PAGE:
Safe Routes Successes - Enforcement

During the late 1980s and early 1990s, the City of Green River, Wyo., began construction on the Greenbelt Pathways and Trail System.

Washington’s Safe Routes to School (W-SRTS) program began in 2004, when the Washington State legislature funded a Safe Routes to School pilot project.

The city of West Lafayette decided to develop and implement a Safe Routes to School (SRTS) program to improve the conditions for the children who walk to the schools.

Putney Central School is a kindergarten through eighth grade school in Putney, Vermont, a rural area with a town population of approximately 2,600 residents.

Neighborhoods and schools in Taylor will be connected with a 2.4-mile pedestrian and bike path to make the way to school safer for elementary, middle and high school students.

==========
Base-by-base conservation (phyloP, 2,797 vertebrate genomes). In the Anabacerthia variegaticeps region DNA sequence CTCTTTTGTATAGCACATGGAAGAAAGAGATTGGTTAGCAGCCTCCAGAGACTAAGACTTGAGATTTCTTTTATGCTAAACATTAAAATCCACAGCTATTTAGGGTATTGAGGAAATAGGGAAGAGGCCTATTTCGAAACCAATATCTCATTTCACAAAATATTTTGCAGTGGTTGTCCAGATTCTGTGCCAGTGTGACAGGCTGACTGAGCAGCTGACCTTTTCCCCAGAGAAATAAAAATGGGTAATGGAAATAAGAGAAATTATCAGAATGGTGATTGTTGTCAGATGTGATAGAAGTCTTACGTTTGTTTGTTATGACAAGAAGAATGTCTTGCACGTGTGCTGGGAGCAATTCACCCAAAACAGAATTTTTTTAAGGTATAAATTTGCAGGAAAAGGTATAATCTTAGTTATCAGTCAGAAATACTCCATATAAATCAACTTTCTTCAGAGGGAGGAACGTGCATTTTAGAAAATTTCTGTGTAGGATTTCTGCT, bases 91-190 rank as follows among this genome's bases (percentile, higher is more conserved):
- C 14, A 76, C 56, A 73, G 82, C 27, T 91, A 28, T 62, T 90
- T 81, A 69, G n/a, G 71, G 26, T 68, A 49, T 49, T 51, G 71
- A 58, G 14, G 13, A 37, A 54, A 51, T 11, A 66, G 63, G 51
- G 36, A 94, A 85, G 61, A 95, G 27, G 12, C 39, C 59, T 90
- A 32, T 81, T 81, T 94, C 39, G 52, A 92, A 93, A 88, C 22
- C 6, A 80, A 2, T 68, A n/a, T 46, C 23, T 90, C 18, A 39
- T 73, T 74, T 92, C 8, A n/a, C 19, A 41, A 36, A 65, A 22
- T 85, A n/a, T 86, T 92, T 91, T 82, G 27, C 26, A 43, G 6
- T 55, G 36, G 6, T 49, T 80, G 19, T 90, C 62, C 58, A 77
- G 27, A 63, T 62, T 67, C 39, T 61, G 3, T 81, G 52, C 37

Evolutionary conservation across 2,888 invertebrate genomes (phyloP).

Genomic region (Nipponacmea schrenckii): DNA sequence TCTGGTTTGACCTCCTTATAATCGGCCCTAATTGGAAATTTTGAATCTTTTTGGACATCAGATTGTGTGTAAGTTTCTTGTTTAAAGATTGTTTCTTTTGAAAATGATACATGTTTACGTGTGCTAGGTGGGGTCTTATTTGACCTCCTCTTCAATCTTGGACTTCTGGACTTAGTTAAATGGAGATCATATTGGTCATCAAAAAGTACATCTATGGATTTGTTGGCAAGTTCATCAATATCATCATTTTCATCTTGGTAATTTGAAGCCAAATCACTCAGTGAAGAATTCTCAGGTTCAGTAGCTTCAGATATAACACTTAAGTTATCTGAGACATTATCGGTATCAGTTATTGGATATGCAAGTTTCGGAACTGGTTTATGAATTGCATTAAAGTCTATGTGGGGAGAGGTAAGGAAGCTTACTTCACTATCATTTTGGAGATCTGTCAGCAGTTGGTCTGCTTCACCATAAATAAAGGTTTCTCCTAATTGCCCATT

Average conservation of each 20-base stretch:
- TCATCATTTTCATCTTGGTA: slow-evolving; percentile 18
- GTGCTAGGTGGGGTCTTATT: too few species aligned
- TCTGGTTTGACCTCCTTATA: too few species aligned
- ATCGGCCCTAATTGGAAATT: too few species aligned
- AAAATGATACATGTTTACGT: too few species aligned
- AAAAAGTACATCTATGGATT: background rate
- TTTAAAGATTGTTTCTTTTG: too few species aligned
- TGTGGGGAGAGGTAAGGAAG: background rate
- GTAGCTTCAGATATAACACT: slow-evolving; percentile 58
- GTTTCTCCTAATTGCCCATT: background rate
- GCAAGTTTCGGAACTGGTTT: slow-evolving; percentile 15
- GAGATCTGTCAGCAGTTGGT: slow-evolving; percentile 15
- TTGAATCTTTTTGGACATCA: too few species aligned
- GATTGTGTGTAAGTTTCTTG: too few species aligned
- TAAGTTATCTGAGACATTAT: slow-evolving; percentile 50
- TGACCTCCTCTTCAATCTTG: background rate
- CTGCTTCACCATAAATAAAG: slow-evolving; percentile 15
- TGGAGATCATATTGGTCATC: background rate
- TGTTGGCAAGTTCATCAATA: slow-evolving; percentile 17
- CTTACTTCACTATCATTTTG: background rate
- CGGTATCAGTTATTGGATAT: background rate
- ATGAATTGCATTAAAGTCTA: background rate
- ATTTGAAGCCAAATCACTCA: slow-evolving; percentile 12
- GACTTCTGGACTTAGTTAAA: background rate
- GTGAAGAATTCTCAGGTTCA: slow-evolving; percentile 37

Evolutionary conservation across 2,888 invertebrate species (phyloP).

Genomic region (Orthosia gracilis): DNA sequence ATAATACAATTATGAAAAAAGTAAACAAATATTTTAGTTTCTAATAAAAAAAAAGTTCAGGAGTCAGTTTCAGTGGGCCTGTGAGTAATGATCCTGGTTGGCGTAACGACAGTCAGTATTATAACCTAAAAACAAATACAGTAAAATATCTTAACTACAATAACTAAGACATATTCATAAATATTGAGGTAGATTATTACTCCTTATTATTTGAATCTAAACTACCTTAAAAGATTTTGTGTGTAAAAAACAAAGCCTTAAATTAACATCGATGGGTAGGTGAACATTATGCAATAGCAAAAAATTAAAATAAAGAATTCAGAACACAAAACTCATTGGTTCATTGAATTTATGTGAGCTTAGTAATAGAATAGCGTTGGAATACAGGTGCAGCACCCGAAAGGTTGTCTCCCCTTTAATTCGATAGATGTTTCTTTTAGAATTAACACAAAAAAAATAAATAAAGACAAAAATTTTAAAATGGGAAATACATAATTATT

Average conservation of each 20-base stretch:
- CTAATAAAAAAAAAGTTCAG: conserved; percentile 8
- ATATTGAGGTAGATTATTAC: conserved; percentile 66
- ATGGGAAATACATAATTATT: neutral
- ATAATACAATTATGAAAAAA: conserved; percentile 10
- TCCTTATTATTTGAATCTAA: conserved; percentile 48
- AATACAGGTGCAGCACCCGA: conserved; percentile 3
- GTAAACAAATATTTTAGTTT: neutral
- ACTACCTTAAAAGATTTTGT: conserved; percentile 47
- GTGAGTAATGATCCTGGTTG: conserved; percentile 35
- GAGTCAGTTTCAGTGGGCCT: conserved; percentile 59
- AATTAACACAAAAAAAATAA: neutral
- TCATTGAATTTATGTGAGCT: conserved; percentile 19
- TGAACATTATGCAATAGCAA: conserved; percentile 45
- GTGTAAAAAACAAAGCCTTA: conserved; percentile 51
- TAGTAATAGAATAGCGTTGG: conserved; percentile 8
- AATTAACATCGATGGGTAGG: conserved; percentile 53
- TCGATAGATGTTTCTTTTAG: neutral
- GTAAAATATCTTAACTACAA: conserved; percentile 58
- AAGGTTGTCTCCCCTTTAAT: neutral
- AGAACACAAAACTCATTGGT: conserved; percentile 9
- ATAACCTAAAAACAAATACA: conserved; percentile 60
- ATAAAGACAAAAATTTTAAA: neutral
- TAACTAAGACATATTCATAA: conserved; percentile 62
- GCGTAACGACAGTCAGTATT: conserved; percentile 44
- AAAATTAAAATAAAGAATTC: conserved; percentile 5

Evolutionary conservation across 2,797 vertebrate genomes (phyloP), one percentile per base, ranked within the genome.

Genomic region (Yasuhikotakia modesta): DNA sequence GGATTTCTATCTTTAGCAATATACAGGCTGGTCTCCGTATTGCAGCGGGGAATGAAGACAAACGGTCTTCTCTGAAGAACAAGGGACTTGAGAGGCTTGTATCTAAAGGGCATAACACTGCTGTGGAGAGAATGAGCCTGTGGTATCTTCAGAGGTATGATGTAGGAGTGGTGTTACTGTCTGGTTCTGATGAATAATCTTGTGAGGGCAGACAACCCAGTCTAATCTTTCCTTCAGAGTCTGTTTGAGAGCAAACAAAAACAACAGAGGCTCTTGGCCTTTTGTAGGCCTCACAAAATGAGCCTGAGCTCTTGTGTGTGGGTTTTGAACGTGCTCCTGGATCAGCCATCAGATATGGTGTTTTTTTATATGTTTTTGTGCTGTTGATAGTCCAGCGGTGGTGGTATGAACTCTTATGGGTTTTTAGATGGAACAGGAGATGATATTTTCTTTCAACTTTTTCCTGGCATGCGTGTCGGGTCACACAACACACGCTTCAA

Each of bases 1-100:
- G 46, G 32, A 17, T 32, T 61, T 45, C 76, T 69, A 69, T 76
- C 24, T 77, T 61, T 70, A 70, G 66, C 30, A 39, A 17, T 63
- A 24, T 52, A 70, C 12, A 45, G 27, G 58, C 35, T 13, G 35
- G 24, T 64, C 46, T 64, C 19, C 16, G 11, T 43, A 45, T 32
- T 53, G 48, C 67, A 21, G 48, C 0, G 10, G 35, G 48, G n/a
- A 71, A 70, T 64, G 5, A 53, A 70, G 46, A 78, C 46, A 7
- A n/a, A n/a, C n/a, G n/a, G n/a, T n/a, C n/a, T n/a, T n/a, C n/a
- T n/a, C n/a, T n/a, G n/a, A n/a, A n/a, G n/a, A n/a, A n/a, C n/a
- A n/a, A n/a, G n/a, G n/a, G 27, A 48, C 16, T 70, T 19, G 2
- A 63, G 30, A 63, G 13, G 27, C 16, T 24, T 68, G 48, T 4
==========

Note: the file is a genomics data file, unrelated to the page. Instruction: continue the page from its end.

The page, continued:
The Mid-America Regional Council (MARC), a regional planning organization for Greater Kansas City, is training people to become “Safety Ambassadors".

Hillside students walk to downtown Allegan because it serves as a classroom for them to practice life skills.

Three years ago Principal Edgar Miranda moved from Rochester, NY to Arlington, VA, and he rented a home in the neighborhood near Ashlawn Elementary School where he would work.

Johnson City, Tenn., is an urban community with more than 65,000 residents. Along with Bristol and Kingsport, Tenn., Johnson City forms the tri-cities metro area, home to more than one million people.